Friday, March 2, 2018
What to watch today
The economic data calendar will feature the final reading on consumer sentiment in February from the University of Michigan; the preliminary reading on confidence in February showed consumers were undeterred by the stock sell-off seen in early February.
We’d also note that while Friday is the first Friday of the month we will not get a jobs report, with the February jobs report due out on March 9.
Trump’s proposed tariffs won’t be as bad as what could happen next: President Donald Trump said Thursday that he would soon impose tariffs of 25% on steel imports and 10% on aluminum imports from countries around the world. Analysts agree the tariffs themselves are likely to have minimal impact as steel and aluminum account for about 2% of imported goods. Rather, analysts worry that the response from U.S. trading partners could be major. [Yahoo Finance]
Smith & Wesson maker plunges on weak outlook for gun sales: American Outdoor Brands Corp. (AOBC), the maker of Smith & Wesson guns, plunged after warning of a lengthy sales slump. Consumer demand for firearms is falling to “new, lower levels” that “may continue for some time,” the company said in a statement Thursday as it reported earnings. American Outdoor said it’s cutting costs and repaying debt to weather the downturn. [Bloomberg]
Female-led investor group to buy Weinstein Co. assets: A former Obama administration official reached a deal to purchase assets of The Weinstein Company and said she will use a majority-female board to rebuild the Hollywood studio tarnished by sexual misconduct allegations. Former Small Business Administration chief Maria Contreras-Sweet plans to launch a new company, save about 150 jobs, protect the small companies that are owed money, and create a victims’ compensation fund that will supplement existing insurance coverage for those who have been harmed. [Reuters]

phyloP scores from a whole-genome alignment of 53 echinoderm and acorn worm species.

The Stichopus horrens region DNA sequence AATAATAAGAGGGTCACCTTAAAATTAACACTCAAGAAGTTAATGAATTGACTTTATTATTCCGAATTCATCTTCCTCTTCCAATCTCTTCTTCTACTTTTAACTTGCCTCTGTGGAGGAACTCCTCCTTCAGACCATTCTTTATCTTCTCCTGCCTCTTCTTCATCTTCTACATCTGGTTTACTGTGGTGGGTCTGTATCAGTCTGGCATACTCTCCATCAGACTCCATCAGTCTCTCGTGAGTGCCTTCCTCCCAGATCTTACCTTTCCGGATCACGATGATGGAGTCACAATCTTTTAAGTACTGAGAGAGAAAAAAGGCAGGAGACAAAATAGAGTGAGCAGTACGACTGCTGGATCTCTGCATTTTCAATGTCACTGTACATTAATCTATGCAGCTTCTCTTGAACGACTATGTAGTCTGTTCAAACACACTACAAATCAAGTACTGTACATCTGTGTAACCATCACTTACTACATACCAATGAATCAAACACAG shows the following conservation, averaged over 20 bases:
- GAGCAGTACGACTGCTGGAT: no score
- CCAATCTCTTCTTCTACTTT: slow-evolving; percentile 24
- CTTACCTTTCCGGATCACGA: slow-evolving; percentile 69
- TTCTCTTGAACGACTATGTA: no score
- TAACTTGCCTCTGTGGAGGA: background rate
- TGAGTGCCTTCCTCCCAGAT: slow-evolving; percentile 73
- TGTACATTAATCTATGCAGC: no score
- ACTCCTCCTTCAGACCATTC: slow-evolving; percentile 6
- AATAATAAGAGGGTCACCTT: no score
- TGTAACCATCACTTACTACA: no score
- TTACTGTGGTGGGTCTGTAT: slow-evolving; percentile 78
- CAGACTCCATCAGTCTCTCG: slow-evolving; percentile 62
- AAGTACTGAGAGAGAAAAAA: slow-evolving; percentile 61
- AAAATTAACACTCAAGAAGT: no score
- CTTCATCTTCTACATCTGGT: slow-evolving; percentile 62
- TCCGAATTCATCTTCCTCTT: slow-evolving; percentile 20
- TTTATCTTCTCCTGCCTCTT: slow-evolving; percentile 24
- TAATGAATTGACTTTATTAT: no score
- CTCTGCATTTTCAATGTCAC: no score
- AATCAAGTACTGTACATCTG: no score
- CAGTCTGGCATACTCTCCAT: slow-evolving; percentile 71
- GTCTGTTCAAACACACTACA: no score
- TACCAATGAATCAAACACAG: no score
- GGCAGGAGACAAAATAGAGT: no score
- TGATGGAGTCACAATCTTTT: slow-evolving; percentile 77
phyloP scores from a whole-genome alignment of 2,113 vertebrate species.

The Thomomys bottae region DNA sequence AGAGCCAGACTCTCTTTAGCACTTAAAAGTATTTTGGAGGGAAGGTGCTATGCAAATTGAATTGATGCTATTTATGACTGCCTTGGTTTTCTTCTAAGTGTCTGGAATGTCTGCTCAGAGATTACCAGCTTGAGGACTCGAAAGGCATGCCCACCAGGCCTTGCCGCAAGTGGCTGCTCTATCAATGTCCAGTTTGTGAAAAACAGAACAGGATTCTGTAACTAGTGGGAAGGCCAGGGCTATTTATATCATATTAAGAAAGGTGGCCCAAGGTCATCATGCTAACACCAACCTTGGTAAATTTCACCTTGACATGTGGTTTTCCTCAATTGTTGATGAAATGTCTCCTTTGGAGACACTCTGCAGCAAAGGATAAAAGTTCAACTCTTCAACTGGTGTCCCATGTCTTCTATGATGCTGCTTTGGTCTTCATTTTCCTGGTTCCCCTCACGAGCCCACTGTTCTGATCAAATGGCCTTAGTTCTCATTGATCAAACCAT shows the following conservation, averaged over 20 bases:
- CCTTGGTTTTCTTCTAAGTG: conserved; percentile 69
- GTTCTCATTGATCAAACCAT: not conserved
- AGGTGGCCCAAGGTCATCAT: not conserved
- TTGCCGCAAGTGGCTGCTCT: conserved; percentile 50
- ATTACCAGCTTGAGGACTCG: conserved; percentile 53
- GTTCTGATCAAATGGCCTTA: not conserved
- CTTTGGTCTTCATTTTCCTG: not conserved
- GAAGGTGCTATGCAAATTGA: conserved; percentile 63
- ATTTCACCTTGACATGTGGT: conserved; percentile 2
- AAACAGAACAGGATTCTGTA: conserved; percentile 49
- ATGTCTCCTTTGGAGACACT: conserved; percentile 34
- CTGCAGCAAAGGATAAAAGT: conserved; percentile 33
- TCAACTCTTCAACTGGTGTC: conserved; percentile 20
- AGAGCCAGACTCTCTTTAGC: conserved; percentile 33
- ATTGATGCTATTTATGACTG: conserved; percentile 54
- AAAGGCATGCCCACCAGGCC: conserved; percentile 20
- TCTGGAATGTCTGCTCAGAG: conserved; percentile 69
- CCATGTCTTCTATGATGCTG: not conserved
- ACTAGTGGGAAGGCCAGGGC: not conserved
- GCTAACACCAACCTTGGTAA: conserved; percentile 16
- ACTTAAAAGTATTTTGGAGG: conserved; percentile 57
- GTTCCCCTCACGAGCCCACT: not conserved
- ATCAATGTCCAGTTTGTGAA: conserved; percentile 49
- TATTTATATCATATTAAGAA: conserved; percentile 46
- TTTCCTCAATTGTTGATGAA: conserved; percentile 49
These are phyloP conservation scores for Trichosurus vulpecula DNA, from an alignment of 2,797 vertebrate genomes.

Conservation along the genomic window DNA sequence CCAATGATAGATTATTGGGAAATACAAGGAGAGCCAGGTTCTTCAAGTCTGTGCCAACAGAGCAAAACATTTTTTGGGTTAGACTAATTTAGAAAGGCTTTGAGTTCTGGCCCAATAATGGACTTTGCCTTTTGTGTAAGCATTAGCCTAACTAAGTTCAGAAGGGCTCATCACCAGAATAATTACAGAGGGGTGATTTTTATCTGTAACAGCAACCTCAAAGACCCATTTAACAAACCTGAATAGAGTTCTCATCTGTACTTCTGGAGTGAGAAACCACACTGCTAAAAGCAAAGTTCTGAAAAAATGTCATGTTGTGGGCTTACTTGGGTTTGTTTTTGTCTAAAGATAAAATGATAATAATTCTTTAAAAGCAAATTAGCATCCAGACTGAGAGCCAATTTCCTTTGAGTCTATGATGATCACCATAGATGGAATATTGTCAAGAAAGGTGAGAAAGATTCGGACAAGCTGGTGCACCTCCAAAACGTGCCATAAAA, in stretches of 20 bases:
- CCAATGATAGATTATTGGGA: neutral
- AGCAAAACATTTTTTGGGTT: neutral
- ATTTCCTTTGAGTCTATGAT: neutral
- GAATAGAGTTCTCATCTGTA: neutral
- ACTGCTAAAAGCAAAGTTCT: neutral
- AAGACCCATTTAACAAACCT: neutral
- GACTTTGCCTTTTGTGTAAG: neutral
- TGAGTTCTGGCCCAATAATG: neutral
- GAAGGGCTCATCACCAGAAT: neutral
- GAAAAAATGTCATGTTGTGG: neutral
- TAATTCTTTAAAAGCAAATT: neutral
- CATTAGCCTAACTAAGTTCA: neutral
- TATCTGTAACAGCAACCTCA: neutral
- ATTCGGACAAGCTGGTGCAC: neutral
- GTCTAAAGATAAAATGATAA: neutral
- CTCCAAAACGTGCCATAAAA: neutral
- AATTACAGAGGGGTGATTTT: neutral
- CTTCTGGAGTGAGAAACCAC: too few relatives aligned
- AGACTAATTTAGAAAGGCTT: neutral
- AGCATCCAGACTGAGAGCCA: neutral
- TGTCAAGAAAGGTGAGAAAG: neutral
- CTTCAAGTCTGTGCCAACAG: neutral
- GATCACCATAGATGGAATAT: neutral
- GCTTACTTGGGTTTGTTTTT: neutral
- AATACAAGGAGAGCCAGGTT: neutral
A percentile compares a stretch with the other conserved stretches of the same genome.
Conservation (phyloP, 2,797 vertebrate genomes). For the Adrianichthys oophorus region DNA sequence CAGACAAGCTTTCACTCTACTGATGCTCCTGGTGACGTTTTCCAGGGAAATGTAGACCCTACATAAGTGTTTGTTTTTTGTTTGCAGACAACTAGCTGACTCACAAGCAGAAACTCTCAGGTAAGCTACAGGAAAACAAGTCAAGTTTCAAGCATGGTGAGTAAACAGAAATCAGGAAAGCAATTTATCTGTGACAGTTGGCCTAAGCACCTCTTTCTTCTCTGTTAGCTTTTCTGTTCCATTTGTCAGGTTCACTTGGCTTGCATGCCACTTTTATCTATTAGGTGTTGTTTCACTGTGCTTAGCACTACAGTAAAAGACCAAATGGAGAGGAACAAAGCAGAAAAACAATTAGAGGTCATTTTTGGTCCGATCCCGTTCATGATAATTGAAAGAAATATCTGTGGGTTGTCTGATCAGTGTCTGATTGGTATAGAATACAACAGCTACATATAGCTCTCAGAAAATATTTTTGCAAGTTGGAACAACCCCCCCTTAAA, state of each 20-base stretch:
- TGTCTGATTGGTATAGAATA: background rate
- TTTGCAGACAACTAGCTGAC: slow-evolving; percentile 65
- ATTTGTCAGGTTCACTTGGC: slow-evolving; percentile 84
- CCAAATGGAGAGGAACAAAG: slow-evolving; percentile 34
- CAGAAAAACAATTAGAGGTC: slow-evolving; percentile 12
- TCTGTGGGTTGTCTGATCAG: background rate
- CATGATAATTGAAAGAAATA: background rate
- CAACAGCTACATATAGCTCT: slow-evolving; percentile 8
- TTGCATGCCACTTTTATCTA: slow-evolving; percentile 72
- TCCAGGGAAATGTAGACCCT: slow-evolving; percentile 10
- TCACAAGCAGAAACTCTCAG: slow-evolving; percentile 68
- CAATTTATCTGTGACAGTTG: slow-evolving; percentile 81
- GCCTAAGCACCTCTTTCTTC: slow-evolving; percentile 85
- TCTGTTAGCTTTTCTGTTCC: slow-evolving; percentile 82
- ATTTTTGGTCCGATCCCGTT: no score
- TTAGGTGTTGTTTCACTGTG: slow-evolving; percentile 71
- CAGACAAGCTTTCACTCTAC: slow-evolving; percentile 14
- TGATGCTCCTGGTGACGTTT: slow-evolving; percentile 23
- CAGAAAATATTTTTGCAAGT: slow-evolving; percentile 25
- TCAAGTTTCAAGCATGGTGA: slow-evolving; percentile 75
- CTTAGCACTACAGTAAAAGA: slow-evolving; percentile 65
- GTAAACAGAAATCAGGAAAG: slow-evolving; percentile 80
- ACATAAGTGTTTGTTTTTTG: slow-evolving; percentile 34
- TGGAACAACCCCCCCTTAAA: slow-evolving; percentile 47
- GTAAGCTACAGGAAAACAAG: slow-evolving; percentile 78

YouTube excluded White, Asian males for some jobs, lawsuit says: YouTube last year stopped hiring white and Asian males for technical positions because they didn’t help the world’s largest video site achieve its goals for improving diversity, according to a civil lawsuit filed by a former employee. The lawsuit, filed by Arne Wilberg, a white male who worked at Google for nine years, including four years as a recruiter at YouTube, alleges the division of Alphabet Inc.’s Google (GOOG, GOOGL) set quotas for hiring minorities. [The Wall Street Journal]
Boom in share buybacks renews question of who wins from tax cuts: U.S. companies are buying back their shares at an aggressive pace, stirring questions in Washington and on Wall Street about the way that the new corporate tax cuts are being used. Share buybacks announced by large U.S. companies have exceeded $200 billion in the past three months, more than double the prior year, according to a Wall Street Journal analysis of data for S&P 500 companies. [The Wall Street Journal]
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